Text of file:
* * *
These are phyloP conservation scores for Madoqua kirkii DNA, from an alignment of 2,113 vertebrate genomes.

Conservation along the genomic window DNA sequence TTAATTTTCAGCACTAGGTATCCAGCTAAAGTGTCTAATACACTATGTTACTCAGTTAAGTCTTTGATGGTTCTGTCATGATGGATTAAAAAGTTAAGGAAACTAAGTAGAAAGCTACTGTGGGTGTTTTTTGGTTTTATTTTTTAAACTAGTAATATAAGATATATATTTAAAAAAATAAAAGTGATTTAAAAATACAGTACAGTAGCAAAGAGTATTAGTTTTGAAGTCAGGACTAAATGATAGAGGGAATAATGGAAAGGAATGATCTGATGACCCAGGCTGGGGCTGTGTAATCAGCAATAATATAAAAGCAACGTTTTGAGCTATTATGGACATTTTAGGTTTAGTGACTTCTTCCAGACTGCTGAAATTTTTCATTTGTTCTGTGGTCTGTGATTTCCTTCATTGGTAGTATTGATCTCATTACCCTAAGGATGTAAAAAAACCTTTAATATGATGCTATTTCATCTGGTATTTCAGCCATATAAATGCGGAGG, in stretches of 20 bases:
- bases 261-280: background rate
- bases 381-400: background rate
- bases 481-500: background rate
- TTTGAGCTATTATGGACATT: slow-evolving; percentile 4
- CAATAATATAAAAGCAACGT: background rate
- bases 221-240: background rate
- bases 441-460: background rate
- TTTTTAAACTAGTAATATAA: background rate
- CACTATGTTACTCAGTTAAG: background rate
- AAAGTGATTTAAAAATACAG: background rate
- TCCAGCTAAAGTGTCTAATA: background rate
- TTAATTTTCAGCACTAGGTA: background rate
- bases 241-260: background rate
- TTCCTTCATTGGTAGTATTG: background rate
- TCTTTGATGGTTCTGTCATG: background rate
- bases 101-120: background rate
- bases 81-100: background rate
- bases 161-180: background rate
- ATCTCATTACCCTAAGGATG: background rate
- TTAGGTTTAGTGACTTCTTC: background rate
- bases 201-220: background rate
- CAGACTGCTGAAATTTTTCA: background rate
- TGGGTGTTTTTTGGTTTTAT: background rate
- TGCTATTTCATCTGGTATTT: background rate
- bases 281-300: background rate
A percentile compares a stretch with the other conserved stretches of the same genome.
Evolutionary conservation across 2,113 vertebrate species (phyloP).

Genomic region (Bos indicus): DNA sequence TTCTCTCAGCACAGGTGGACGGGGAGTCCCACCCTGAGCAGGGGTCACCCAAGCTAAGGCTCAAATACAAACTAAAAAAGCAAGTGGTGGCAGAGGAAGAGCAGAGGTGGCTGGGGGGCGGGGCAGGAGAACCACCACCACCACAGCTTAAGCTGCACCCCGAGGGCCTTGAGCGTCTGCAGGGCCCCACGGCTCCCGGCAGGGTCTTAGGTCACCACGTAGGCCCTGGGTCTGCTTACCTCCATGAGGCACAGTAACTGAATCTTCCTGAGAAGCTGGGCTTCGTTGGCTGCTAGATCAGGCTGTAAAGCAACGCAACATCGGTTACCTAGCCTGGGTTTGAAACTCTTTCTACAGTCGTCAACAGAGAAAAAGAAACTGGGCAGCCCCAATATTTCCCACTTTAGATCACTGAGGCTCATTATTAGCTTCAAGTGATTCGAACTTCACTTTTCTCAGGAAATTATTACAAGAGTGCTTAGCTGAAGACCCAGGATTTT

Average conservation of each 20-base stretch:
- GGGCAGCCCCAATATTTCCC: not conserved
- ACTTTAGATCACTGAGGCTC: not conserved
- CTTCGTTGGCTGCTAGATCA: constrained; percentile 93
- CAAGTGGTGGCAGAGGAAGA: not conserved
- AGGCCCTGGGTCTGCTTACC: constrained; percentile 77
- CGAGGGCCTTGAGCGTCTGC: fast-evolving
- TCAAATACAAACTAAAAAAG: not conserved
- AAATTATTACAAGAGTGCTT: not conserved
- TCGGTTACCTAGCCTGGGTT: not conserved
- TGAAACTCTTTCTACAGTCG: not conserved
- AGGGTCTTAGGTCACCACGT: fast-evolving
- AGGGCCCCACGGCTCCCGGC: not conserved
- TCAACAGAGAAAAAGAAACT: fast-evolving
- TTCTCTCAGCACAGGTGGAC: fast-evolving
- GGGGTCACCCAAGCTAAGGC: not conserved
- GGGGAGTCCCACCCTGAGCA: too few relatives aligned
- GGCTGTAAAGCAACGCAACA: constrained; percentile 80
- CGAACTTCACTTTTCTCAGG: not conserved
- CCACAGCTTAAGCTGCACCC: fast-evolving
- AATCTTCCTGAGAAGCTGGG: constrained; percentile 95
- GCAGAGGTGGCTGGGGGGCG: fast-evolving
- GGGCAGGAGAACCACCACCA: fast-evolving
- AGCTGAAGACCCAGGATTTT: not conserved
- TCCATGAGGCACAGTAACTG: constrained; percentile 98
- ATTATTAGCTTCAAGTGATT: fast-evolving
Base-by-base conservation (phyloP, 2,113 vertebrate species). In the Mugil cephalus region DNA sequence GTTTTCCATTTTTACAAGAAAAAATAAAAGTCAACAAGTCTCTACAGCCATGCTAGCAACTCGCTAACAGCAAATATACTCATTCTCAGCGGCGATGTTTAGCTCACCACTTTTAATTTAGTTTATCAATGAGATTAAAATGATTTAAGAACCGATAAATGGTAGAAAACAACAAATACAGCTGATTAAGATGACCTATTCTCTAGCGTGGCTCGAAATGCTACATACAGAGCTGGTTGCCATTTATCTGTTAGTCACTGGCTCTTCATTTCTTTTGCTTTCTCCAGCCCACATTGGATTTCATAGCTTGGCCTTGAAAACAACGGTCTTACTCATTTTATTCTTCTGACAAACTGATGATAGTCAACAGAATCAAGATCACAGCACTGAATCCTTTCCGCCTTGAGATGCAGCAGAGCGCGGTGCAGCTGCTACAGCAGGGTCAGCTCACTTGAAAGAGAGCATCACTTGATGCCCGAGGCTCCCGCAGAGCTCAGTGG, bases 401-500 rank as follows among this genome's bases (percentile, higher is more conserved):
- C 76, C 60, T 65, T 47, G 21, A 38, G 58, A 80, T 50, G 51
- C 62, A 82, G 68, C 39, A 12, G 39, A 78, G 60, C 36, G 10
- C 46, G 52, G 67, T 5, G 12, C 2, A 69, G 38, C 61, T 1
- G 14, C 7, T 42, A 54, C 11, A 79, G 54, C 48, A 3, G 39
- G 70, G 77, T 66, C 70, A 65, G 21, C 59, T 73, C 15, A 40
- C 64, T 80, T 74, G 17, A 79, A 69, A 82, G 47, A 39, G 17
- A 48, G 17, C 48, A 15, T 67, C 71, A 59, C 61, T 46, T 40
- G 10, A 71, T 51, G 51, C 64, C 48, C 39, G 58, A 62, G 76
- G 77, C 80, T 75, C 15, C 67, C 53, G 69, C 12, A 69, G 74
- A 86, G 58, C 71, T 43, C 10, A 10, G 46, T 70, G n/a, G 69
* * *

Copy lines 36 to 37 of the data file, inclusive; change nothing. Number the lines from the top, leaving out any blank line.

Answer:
- AGGCCCTGGGTCTGCTTACC: constrained; percentile 77
- CGAGGGCCTTGAGCGTCTGC: fast-evolving